The opening of the European Freight Corridors in 2013 undoubtedly laid the foundations for a structured collaboration between European Infrastructure Managers aimed at implementing the provisions of Regulation 913/2010 for competitive freight transport. This collaboration subsequently went from strength to strength, in part due to the fruitful consultation of railway undertakings and customers who have provided the Management Boards of the Corridors with significant input needed to improve the competitiveness of international freight transport.
In light of the above, the Infrastructure Managers involved in the Corridors’ activities have identified further activities and procedures in addition to those already provided for in order to comply with the minimum requirements of the Regulation. Particularly significant is the drafting and adoption of a manual for unplanned disruptions, known as the Handbook for International Contingency Management (ICM).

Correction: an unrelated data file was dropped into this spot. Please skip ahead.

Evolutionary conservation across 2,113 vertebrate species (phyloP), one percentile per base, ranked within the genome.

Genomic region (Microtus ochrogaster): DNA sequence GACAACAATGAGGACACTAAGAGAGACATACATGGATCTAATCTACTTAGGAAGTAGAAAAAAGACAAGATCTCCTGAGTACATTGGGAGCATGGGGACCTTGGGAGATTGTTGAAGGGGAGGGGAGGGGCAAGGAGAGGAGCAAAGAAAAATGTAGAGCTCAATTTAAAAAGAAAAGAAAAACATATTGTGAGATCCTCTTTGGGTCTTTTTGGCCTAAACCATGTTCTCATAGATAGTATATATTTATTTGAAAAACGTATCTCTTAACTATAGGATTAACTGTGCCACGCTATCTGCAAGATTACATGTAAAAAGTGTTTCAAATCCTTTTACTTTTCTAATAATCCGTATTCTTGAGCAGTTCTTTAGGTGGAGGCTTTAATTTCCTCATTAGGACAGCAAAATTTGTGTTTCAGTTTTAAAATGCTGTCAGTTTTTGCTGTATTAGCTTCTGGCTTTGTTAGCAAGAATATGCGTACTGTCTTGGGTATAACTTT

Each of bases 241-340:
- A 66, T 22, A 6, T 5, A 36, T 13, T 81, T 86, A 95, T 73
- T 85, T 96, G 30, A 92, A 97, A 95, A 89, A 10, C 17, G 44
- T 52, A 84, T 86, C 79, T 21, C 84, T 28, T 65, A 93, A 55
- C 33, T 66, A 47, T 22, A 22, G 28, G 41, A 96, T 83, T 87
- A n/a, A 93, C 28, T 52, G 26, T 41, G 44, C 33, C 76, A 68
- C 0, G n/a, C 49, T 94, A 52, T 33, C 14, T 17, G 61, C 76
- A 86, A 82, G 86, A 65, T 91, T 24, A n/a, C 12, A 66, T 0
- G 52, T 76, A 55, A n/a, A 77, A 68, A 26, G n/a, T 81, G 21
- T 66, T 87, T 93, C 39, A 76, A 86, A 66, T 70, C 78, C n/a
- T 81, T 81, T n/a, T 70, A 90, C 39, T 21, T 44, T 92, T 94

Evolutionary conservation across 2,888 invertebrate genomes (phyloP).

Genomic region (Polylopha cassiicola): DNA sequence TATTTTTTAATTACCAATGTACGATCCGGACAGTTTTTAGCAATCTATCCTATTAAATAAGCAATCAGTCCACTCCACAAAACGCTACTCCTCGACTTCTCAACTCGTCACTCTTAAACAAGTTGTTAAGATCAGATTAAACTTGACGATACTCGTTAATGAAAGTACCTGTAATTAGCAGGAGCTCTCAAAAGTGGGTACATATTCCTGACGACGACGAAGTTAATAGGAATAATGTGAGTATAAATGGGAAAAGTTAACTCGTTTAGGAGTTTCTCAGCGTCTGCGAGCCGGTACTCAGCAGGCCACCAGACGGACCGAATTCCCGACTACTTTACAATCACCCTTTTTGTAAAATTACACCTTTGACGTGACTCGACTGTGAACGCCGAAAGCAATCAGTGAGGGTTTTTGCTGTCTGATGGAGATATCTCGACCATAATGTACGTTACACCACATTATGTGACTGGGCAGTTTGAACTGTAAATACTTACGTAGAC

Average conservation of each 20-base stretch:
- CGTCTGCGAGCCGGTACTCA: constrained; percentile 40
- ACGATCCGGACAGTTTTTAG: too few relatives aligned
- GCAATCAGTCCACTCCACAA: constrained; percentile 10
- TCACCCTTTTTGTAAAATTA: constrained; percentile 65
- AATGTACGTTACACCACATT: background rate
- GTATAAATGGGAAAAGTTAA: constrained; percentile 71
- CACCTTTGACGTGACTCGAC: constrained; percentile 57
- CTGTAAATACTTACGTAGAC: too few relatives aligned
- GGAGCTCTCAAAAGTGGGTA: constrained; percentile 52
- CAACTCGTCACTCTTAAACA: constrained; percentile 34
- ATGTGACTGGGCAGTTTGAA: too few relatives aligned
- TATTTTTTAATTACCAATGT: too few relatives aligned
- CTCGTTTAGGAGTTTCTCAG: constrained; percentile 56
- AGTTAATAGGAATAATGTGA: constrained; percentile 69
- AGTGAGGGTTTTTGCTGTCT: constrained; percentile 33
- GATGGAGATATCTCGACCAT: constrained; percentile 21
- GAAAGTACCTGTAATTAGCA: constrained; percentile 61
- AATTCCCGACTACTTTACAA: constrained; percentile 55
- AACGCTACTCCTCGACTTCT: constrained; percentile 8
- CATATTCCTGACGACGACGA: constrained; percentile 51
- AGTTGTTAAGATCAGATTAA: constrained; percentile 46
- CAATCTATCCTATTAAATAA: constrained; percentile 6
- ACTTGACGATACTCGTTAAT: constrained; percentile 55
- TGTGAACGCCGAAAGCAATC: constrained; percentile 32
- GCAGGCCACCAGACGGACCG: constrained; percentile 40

The main event that prompted the railway industry to define ICM procedures was the track failure in both directions, which took place on 12 August 2017 near Rastatt (Germany - Rhine Valley), causing an unprecedented shutdown of the railway logistics chain across Europe, with very serious economic consequences for many European companies. The closure of the line (which lasted 51 days) highlighted the need for increasingly cross-border and interconnected freight traffic in the European Union and the need to provide standardised European procedures for managing unplanned disruptions in order to identify coordinated mitigating measures.
The ICM procedures have been adopted by all Freight Corridors and provide, in the event of unplanned disruptions lasting more than three days and affecting more than fifty per cent of international rail traffic, standard, transparent procedures for sharing and publicising information, identifying rerouting lines and allocating residual capacity to Railway Undertakings.
The ICM has been concretely tested by means of ad hoc simulations to test and improve its effectiveness and has also been applied with varying degrees of success in some real cases (e.g. ScanMed Corridor/8 May 2019/ Rendsburg - Alt-Duvenstedt; Mediterranean Corridor/22 November 2019/Sète-Beziers; Alpine Rhine Corridor/2 April 2020/Freiburg-Basel).
Although further refinements are inevitably necessary and desirable, given the complexity of the European railway system as a whole, the railway sector has welcomed this important initiative as a concrete step towards the effective creation of the Single European Area.